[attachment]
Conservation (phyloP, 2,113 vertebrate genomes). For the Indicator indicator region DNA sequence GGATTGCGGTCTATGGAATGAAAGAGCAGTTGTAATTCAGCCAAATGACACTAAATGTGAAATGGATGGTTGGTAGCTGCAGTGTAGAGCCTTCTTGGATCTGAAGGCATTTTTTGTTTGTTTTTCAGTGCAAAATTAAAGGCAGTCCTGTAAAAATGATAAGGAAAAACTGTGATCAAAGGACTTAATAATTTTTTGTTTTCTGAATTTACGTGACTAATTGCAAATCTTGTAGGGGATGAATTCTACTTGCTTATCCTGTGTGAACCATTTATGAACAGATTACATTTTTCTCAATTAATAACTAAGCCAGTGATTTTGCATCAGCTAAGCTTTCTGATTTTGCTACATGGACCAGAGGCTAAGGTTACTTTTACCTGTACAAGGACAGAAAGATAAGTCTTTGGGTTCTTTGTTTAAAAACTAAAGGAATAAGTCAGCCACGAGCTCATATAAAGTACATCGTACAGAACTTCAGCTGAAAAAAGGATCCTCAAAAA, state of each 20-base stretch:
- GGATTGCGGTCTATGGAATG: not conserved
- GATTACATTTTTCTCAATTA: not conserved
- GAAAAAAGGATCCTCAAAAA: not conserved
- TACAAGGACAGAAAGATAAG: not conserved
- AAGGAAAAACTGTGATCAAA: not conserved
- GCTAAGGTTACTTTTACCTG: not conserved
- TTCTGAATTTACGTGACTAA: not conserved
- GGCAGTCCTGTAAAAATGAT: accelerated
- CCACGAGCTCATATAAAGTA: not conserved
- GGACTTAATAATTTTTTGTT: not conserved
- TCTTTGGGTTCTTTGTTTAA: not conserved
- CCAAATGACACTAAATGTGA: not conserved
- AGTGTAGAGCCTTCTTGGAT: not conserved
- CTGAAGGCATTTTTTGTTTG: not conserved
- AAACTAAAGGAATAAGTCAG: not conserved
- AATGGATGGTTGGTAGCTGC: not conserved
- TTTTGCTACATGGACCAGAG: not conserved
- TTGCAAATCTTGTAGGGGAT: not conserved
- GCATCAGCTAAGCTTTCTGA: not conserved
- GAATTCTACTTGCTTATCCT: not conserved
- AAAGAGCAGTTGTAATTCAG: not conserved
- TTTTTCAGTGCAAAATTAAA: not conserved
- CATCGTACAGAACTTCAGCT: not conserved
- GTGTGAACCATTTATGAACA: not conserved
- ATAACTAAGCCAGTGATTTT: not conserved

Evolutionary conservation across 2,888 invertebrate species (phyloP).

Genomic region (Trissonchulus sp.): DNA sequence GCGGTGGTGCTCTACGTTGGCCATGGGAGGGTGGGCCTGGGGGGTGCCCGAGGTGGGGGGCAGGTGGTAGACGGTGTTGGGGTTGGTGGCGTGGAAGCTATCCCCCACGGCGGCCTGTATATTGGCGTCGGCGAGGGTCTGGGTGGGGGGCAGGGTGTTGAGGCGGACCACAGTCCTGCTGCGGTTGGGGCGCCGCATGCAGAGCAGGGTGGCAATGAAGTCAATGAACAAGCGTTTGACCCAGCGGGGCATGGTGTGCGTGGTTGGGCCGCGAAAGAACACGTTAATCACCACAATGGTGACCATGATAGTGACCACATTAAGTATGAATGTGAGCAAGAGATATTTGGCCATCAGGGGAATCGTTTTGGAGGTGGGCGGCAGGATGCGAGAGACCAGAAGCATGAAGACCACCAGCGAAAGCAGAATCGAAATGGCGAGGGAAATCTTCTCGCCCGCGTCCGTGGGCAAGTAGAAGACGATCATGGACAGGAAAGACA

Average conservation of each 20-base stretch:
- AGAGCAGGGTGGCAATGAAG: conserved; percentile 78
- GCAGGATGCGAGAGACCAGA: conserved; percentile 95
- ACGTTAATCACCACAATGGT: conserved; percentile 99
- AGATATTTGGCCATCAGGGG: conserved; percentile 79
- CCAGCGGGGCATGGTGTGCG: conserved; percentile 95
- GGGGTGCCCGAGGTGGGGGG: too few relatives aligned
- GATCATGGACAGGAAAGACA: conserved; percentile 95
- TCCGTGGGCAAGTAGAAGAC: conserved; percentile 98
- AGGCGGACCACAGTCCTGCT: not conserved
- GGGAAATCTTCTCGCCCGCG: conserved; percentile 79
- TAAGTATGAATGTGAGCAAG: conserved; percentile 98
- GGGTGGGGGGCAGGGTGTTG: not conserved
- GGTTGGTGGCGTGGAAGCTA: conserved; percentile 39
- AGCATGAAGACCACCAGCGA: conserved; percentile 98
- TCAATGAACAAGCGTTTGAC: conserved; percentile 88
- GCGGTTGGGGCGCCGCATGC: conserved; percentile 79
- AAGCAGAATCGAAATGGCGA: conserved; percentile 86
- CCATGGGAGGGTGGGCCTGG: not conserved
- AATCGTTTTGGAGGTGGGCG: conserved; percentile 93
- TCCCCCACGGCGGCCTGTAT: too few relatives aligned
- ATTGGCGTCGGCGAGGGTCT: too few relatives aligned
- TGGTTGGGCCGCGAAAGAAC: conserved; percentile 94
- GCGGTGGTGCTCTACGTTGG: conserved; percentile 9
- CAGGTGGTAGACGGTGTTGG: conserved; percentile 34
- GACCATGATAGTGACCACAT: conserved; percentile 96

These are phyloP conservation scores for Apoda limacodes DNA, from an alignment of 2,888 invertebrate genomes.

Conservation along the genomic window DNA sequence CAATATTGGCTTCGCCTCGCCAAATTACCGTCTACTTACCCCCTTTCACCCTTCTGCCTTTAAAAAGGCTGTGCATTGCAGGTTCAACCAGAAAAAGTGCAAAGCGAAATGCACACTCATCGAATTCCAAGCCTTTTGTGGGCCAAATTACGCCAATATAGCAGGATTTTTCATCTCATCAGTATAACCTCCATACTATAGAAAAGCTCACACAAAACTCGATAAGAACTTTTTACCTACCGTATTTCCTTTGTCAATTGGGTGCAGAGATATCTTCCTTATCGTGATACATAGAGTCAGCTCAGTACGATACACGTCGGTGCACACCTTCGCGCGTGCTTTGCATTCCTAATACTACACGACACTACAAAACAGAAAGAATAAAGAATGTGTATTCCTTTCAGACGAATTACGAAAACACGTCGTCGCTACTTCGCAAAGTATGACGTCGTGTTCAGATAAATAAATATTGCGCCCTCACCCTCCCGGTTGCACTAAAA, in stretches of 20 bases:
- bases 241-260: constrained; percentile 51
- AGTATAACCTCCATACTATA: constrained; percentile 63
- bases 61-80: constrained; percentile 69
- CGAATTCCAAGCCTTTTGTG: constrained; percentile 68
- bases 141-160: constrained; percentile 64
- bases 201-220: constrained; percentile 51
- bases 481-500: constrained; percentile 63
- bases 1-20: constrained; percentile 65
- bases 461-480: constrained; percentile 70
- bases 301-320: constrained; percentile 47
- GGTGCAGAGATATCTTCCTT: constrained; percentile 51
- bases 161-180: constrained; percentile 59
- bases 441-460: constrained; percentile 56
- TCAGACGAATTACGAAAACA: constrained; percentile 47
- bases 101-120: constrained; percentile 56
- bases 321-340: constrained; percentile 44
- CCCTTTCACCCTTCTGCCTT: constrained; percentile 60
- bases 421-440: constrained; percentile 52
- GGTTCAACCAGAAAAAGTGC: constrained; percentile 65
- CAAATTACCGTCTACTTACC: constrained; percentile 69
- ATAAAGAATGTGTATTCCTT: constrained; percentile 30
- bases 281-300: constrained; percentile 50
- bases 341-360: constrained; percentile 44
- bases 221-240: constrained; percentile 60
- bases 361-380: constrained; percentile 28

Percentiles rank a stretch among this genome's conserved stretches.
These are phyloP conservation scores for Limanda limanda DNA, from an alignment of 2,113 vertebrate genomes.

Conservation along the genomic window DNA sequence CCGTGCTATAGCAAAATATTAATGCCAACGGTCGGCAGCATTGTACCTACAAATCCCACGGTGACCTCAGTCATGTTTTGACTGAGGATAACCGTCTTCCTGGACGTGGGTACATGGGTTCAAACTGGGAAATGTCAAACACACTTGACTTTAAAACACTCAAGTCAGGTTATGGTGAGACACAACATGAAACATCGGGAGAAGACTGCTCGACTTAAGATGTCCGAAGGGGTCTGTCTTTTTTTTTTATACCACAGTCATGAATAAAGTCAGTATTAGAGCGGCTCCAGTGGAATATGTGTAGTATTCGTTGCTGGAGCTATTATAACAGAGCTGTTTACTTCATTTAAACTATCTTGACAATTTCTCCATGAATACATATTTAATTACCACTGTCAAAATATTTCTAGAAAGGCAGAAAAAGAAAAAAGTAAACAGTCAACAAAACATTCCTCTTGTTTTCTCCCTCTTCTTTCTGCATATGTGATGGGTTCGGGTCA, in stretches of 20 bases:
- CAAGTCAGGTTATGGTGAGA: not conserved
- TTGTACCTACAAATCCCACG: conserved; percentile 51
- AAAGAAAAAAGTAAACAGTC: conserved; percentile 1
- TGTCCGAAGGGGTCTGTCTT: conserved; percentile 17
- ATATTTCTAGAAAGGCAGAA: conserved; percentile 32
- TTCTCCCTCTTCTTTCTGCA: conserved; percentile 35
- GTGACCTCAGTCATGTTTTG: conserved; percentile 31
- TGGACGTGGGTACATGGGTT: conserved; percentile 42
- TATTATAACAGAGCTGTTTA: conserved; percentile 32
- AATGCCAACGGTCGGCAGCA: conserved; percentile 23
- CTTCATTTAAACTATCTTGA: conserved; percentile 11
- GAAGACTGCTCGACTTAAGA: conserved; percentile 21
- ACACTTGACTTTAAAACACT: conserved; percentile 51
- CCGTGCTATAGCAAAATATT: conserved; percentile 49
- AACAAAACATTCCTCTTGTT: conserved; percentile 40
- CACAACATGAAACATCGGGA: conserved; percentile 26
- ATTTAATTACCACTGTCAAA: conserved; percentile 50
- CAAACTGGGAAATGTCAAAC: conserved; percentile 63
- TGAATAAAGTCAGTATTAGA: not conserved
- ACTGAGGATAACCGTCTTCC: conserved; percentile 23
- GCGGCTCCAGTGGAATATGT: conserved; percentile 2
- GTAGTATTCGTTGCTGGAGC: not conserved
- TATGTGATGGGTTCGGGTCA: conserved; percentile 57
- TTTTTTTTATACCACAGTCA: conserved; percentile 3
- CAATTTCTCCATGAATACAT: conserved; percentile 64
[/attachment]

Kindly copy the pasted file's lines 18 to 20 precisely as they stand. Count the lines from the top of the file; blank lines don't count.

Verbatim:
- TTTTGCTACATGGACCAGAG: not conserved
- TTGCAAATCTTGTAGGGGAT: not conserved
- GCATCAGCTAAGCTTTCTGA: not conserved